As far as I know the only two life forms actually calling that barren, icy desert home are penguins and lichen. Neither of which are readily available for purchase.

However should you ever come across a fresh egg from an Emperor Penguin this is the drink to mix: Emperor Penguin Flip.

It even has a subtitle - the Cherry-Garrad Flip.

You see my most cherished book is not a bar book, it's not even a book about the Titanic. It's a book about three mens quest to secure enough emperor penguin eggs to test a theory that penguins were the missing link between reptiles and birds.

In 1911 they went on a 60 mile sled trek from the winter quarters at Cape Evans of Robert Falcon Scott's British Antarctic Expedition to Cape Crozier.

This was at the height of the Antarctic Winter, so they made the trip in total darkness and in temperatures as low a -60 C. They suffered greatly and nearly died during a blizzard that blew their tent away - but they found five eggs and brought them back to base camp.

This trip has been described in a book by the only survivor of the three Apsley Cherry-Garrad, his two companions Dr. Wilson and Birdie Bowers died with Scott on the return trek after they were beaten to the South Pole by Roald Amundsen.

Cherry-Gerrads book The Worst Journey in the World is my most cherished book. 

I do hope my drink is not the worst journey around the world but here are the ingredients and their continents:
  • 5 cl golden rum - I used Diplomatico from Venezuela and South America
  • 2 cl New Nordic Cherry Liqueur - Europe
  • 1 egg - Europe (or Antarctica if it's from an Emperor Penguin)
  • 1 cl coffee and wasabi syrup - bring equal amounts of Ethiopian Coffee, Sugar to a boil - as it cools of add a dab of wasabi for fire and balance - Africa and Asia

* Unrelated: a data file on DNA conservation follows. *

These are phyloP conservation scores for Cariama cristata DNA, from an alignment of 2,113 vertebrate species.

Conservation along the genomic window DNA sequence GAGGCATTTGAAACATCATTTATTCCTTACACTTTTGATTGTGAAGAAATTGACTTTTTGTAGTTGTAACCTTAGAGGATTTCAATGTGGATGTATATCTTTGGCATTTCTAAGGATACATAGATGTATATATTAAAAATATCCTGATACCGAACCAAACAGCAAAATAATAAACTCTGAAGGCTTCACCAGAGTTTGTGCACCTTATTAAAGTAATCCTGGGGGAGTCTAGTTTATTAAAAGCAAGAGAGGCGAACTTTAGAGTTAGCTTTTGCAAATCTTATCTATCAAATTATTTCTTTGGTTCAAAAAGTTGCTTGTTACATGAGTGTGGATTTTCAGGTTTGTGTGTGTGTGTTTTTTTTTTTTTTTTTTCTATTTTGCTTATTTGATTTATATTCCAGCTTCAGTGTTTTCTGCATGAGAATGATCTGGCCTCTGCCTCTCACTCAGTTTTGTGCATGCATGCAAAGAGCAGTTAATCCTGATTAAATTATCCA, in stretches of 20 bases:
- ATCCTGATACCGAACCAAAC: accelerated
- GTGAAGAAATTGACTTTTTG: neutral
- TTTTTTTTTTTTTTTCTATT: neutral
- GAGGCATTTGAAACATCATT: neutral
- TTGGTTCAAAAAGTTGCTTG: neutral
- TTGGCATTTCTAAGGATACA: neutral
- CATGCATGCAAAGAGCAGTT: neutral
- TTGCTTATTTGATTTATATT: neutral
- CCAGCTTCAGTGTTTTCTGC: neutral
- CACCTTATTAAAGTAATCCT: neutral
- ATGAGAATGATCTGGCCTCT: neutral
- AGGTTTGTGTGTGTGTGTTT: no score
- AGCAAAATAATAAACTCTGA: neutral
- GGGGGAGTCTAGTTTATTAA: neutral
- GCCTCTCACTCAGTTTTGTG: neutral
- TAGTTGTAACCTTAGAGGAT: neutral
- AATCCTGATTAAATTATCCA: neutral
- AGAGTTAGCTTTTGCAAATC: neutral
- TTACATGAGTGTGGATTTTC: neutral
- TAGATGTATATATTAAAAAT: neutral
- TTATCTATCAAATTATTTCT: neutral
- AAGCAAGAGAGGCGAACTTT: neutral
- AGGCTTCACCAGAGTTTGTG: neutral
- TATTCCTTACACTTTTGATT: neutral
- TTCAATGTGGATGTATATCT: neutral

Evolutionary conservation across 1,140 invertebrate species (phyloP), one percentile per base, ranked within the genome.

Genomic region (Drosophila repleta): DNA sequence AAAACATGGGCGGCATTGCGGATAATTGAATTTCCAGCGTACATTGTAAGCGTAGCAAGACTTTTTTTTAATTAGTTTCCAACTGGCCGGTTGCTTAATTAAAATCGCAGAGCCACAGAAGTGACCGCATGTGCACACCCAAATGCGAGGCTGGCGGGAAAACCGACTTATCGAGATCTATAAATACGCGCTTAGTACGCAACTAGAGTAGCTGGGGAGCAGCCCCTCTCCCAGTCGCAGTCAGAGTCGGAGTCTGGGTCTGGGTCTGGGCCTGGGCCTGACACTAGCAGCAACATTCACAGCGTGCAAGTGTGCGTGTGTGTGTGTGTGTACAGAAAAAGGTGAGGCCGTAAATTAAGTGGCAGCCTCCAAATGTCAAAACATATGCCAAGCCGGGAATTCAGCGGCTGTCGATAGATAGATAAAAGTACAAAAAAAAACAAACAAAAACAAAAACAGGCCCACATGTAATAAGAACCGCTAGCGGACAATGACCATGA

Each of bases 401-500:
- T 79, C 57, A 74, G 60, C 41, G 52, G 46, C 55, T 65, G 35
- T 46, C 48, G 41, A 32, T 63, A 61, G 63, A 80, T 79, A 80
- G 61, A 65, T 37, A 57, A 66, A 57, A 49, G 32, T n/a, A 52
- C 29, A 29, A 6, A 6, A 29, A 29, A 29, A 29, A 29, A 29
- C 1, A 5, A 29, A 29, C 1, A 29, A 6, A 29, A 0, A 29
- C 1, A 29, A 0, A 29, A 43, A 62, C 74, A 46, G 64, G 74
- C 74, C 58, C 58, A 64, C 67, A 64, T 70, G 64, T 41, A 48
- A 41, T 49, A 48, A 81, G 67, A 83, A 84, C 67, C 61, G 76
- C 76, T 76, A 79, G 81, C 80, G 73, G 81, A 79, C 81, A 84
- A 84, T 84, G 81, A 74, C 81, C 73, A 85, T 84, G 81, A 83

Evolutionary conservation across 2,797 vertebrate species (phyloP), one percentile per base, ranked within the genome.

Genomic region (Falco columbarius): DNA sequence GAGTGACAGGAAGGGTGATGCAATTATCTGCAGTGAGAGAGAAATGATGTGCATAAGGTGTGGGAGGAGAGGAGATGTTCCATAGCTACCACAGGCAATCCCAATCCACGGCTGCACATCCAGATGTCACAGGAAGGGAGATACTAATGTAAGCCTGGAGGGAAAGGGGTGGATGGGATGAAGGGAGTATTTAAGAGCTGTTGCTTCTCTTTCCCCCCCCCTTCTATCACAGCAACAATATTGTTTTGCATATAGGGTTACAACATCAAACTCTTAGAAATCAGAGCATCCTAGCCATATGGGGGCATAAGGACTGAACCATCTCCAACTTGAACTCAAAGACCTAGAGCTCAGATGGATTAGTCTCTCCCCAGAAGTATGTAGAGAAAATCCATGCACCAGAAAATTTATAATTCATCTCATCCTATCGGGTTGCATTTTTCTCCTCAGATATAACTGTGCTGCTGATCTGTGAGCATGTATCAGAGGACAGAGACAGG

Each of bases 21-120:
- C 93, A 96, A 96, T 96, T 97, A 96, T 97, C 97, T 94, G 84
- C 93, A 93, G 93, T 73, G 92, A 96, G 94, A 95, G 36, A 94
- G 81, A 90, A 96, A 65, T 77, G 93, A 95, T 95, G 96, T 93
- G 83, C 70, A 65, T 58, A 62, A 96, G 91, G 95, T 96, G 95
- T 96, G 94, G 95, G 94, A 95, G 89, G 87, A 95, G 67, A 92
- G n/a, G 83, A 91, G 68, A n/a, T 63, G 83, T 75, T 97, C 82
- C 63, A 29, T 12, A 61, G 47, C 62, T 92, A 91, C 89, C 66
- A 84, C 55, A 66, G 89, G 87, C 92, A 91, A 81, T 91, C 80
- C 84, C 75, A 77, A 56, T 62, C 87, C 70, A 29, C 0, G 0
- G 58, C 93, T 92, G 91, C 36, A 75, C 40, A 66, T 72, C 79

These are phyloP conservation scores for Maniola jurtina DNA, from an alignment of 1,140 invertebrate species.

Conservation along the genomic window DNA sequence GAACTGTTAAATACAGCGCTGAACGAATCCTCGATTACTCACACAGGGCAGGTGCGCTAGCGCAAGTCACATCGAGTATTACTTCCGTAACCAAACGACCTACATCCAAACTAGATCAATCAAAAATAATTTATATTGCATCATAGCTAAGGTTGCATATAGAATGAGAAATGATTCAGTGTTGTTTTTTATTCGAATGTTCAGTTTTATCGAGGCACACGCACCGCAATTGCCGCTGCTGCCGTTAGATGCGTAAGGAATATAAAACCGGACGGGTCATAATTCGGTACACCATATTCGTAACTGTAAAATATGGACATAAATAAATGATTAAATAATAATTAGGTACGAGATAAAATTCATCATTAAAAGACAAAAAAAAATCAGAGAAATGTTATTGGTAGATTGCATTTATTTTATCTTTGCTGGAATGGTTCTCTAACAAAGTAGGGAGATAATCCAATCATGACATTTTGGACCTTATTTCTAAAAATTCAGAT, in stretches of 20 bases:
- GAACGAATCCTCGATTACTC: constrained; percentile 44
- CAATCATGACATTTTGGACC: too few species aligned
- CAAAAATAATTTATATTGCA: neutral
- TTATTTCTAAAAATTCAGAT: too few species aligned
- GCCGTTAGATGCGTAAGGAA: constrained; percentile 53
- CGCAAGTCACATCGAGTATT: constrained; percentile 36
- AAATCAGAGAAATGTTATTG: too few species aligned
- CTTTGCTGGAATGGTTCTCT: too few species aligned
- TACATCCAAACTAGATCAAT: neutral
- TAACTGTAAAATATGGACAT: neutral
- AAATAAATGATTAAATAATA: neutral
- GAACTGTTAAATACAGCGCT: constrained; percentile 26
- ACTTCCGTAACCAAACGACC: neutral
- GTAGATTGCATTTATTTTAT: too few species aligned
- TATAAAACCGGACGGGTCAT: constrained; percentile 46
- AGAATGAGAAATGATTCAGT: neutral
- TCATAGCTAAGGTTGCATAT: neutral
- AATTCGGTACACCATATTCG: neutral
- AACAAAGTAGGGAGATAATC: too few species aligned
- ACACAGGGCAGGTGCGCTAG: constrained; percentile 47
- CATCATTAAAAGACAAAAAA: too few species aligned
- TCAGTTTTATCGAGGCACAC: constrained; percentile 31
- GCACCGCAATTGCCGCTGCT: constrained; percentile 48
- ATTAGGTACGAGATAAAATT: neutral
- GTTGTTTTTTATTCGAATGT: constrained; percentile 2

• Grated macadamia nut - Australia
  • Cherry Bitters - North America
Place rum, cherry liqueur, egg and syrup in a shaker. Add ice and shake vigorously. Double strain into pretty stemware and garnish by drawing feather in foam with a couple of dashes of cherry bitters and grate macadamia nut on top.

And the eggs from the emperor penguins? Only three were intact at the end of the worst journey in the world. Cherry-Garrad brought them to the Museum of Natural History in London but had a bit of difficulty convincing anyone they were important. They weren't actually examined until 1934 and by then the theory of penguins being missing links were already disproven. Good things as the embryos did not look any different than other bird embryos.

And should you ever get a hold of a fresh emperor egg for this cocktail you need to multiply all other ingredients by 11 as an emperor penguin egg has a volume of about 500 ml as opposed to a medium chicken egg with a volume of about 43 ml. Also the taste and appearance of the egg might surprise you.

October 11, 2013

Looking at tractors in Berlin

Bottles of booze forcing their way into the light through peaty ground, rocking chairs on cool verandas and icy cold copper mugs.

Even when some of the worlds largest sellers of booze target their most knowledgeable costumers - cocktail bartenders - it involves quiet a bit of theater.

Marketing gurus will call it storytelling - but it's clichés and stagecraft.